No matter who I asked or when I asked it, every scout told me the same thing; Quinnipiac senior goaltender Eric Hartzell was the best puck-stopper in the NCAA this season.
Heading into Saturday night’s Championship game against the Yale Bulldogs, Eric had a 30-6-5 record with a 1.53 goals-against average, .934 save percentage, and six shutouts.
But after a lazy finish to the second period, which led to the game’s first goal with just 3.5 seconds remaining, Hartzell allowed an even weaker goal early in the third period, and that’s all Jeff Malcolm and Yale would need to complete the storybook championship victory. They devoured Quinnipiac by a score of 4-0, winning their first-ever NCAA Men’s Ice Hockey title.
Malcolm stopped all 36 shots he faced and completed the rare shutout on his 24th birthday.
*Although this scouting report focuses solely on Hartzell, please don’t consider it as a slight against Malcolm. What he accomplished in the tournament was sensational, admirable, rare, and clearly worthy of a pro contract. But my scouting assignment was to evaluate Hartzell, so I stayed focused on that task despite the fact he was clearly outplayed by Malcolm.
And even though it won’t show up on scouting reports, and you won’t hear it being discussed in the NCAA hockey media circles, the emotional aspect of this game for both senior goalies had to be taken into consideration. As a senior, to know this is your last game, it’s not hard to put it all on the table. But one goalie had to deal with the lofty expectations of bringing home an NCAA title as the #1 seed in their region, while the other — in a happy state of mind on his 24th birthday — was able to stay relaxed, enjoy his daily routine, and embrace the role of being the underdog.
As one NHL goalie coach once told me, as goalies, we play some of our best games when we’re happy.
Hartzell didn’t go to sleep happy on Saturday night, but something tells me he’ll be smiling by Monday. He’s expected to sign a pro contract quickly, and if so, I’ll update this post with a few paragraphs projecting his path within the depth chart of whatever team he joins. It’s not a matter of if he signs, but a matter of when.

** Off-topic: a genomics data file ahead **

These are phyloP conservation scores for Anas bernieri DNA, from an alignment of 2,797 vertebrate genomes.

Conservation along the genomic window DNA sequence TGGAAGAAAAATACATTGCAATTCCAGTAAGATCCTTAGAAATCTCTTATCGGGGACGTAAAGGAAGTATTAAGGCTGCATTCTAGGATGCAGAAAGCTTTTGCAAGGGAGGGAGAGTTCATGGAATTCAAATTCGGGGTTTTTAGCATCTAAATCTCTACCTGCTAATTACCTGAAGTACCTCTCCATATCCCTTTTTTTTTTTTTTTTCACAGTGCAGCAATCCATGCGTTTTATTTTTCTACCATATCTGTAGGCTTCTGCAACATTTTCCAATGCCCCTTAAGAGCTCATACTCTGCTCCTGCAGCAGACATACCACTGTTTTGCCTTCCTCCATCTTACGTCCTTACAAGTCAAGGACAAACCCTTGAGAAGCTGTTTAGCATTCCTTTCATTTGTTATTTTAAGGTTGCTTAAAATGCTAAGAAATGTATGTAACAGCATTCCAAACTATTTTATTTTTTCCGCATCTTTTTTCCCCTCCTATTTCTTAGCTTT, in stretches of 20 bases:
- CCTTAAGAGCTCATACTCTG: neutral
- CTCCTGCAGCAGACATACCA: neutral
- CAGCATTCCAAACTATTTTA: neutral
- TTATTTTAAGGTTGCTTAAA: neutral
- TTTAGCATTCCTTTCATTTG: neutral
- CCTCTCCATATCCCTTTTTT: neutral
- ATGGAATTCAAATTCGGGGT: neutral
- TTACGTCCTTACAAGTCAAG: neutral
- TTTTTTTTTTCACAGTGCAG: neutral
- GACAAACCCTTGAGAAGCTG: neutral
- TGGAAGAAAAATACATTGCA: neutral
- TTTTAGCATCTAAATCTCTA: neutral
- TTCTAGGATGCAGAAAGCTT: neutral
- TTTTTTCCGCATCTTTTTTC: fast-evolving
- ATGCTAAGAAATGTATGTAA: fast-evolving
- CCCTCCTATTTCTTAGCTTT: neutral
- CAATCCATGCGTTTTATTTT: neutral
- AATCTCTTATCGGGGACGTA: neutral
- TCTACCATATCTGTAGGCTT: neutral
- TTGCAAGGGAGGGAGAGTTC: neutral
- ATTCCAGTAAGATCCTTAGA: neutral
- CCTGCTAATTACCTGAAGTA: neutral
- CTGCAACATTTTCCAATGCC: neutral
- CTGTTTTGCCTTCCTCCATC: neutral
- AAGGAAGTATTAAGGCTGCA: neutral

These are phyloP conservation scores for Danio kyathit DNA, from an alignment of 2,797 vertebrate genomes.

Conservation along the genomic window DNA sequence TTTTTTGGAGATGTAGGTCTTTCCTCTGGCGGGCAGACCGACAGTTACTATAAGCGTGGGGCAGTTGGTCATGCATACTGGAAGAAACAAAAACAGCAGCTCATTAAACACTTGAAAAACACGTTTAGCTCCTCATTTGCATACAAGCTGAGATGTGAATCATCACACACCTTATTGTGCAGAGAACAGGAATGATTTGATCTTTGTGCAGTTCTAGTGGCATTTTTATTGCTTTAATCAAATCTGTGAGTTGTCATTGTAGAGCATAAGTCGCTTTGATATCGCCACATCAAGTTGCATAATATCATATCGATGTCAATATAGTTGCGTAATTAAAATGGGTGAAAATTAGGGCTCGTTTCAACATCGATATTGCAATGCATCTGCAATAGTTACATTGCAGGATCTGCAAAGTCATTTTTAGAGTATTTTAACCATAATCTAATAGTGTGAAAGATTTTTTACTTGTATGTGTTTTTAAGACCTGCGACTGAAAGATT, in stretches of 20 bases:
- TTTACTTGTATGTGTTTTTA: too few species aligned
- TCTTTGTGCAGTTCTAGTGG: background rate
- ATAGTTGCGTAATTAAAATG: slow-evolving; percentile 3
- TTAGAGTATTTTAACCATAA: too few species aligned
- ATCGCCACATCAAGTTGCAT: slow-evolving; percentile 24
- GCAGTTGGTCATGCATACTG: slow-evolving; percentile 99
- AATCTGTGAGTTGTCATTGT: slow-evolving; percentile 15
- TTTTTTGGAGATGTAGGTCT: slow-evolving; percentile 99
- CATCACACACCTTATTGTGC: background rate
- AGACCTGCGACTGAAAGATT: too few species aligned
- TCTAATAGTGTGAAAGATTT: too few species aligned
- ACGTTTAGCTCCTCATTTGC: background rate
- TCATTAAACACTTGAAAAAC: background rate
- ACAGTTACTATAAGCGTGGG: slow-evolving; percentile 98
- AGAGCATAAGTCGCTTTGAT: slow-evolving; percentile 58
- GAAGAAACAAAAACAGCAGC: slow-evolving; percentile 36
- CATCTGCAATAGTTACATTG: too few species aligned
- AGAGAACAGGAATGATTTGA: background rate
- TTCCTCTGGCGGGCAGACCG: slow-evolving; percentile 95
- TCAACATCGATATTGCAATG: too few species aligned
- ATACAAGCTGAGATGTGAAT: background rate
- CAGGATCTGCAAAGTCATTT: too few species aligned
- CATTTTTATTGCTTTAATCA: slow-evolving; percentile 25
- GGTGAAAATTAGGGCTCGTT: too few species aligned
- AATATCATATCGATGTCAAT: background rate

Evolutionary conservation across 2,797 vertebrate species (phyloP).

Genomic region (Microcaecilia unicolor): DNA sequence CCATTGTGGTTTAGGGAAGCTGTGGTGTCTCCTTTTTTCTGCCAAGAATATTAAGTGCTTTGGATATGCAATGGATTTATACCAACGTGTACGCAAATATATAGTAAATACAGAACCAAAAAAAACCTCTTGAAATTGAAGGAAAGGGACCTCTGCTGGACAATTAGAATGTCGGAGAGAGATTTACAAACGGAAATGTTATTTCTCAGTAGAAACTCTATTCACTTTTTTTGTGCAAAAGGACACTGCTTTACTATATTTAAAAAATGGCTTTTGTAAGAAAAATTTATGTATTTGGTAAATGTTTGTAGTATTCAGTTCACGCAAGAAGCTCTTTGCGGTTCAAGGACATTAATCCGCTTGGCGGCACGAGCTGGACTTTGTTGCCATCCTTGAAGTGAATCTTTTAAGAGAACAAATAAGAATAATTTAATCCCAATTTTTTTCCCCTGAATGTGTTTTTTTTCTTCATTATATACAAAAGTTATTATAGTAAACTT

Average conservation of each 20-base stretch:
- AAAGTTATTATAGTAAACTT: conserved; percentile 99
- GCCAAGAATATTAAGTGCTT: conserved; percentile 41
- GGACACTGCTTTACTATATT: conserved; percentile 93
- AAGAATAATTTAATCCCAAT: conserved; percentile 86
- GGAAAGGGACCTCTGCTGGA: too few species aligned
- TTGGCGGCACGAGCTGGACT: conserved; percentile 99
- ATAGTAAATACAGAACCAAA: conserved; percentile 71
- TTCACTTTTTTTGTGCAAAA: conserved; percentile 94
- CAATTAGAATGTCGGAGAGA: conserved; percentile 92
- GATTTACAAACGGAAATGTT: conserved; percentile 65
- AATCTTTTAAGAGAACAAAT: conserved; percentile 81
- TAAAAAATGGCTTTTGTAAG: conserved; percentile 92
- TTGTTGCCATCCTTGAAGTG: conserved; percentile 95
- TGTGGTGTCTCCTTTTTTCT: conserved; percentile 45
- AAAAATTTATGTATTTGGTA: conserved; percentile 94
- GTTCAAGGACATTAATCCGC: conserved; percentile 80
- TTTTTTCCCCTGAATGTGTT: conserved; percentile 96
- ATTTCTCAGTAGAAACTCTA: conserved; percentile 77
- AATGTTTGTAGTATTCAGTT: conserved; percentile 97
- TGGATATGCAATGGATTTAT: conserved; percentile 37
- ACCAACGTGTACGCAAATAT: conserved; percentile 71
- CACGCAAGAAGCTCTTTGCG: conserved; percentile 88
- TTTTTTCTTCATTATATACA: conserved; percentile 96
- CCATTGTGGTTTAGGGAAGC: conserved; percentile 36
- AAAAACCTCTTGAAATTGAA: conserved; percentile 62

Eric made an early routine blocker save in a free-flowing and smooth manner, directing the rebound to the right half-boards. He then showed off some stick skills by making an excellent two-line lead pass up the ice while Quinnipiac worked their early power-play chance. He made an excellent reaction glove save on a wrist shot by through traffic by Ryan Obuchowski with 14:25 in the first period, a sign he was “dialed in” early. He also looked very solid down low with seconds remaining in Yale’s first PP, sealing the ice inside his left post and making a terrific paddle-down save.
Kenny Agostino created some space short side high after executing a wraparound with 6:50 left in the first period, but Hartzell took away a sure goal with a glove reaction save. His upper body was off his left post, and the rebound was left out in front, but he had ample defensive support and didn’t have to make a secondary save.
Following Agostino’s chance, Hartzell appeared a little unsettled and imbalanced for the remainder of the first period. On one instance, he almost got caught cheating off his right post on a potential centering pass, but he got lucky as the shot went off the outside of the right post, popped up into the slot, and was quickly cleared.
Yale earned their second PP with 4:30 left in the first period, but they didn’t challenge Hartzell. Still, he didn’t look the most comfortable in his down movements, and had some trouble tracking a few pucks through traffic. No worse for wear, Hartzell escaped a late push by Yale and stopped all nine shots he faced in the first period.
Hartzell was not tested early in the second, as Quinnipiac carried the play for the first seven minutes. But he made a real nice stop when Agostino placed a great re-direction from the high slot right on goal in the opening seconds of Yale’s third PP chance. The puck was tipped perfectly and just glanced off the toe of Hartzell’s left pad, so he was in perfect position through traffic. That was a timely save considering he had been watching Malcolm shut the door on the other end for nearly the entire first half of the second period.
With 11:41 left in the second period, Eric once again showcased his dominance down low, snuffing out a shot along the left goal line with the paddle, then covering up the puck with his big body. A few timely saves allowed Quinnipiac to escape unscathed from Yale’s third PP chance, keeping the game scoreless.
With only 5:30 remaining in the second, Yale had 20 shots on goal, 12 of them coming on their three PP chances. Quinnipiac had also blocked 17 shots at that time as well, all while killing off five power plays and one 5-on-3 disadvantage.